Indiana Impact Of Farm Bill’s Demise

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September 30, 2013 — The Farm Bill expires today (Monday). Congress will have to pass a new version of the bill to continue food assistance programs and farm subsidies. As Indiana Public Broadcasting’s Claire McInerny  reports, a new version of the bill could mean dramatic changes for Indiana farmers and massive savings for taxpayers.

The Farm Bill actually has little to do with American farms. Most of the bill addresses the Supplemental Nutrition Assistance Program, known as SNAP, and a lot of the attention in the last few weeks has focused on that part of the legislation.

But if Congress passes the most recent rewrite, a huge portion of the Farm Bill’s budget will be eliminated. This would be the money that farmers receive from the federal government every year, regardless of crop turnout.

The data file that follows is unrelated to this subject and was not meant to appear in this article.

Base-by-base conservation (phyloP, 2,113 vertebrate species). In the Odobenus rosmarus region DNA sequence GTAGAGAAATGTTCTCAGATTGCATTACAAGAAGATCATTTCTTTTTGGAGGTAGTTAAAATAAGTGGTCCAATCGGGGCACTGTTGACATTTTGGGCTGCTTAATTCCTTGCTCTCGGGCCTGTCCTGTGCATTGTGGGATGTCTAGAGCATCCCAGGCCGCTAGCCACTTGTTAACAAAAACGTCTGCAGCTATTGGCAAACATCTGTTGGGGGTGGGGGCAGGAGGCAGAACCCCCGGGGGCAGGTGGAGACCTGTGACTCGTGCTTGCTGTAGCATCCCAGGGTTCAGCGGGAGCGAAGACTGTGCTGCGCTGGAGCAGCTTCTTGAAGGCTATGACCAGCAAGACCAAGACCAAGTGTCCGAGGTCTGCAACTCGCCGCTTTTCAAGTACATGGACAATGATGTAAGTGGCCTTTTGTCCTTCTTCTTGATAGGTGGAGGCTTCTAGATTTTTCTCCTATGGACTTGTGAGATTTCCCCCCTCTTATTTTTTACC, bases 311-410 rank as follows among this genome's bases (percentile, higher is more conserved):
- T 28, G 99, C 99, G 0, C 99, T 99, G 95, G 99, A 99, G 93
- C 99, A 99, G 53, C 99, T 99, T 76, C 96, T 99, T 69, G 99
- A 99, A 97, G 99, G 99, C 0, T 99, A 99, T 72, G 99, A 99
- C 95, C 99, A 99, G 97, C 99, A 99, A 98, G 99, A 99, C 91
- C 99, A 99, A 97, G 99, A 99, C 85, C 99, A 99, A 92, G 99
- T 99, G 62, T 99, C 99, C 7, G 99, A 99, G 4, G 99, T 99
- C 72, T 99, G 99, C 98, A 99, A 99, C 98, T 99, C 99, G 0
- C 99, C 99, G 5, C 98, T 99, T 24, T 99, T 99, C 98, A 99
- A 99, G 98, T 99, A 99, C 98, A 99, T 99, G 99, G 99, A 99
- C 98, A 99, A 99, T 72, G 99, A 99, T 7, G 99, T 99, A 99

But farmers are not outraged at losing this money — in fact, they requested it.

Kyle Cline lobbies for the Indiana Farm Bureau in D.C. He asked Congress to get rid of these direct payments on behalf of Indiana’s farmers to give taxpayers a break. He says farmers only want assistance if floods, droughts and other unexpected stresses on crops ruin their revenue.

“That being said, crop insurance is the most important aspect. So we’re hoping with that with those savings that we get from eliminating direct payments, we could reallocate some of that to expanded crop insurance which is more of the risk management tool that our farmers critically need.”

Only providing subsidies when farmers need it will cut a lot of money from the Farm Bill budget. Purdue Agriculture Economist Roman Keeney says it will not affect the average farmer significantly.

“The check they’re going to lose is 3 percent of gross income. That’s not insignificant on some of these farms in terms of dollar value, but 3 percent is something that these people are ready to deal with that year to year.”

If Congress doesn’t pass a new Farm Bill, it can choose to extend the current one. That has Cline worried. He says with larger issues such as Syria and the debt ceiling dominating the agenda, Congress might put farm issues on the back burner. For Indiana Public Broadcasting, I’m Claire McInerny.


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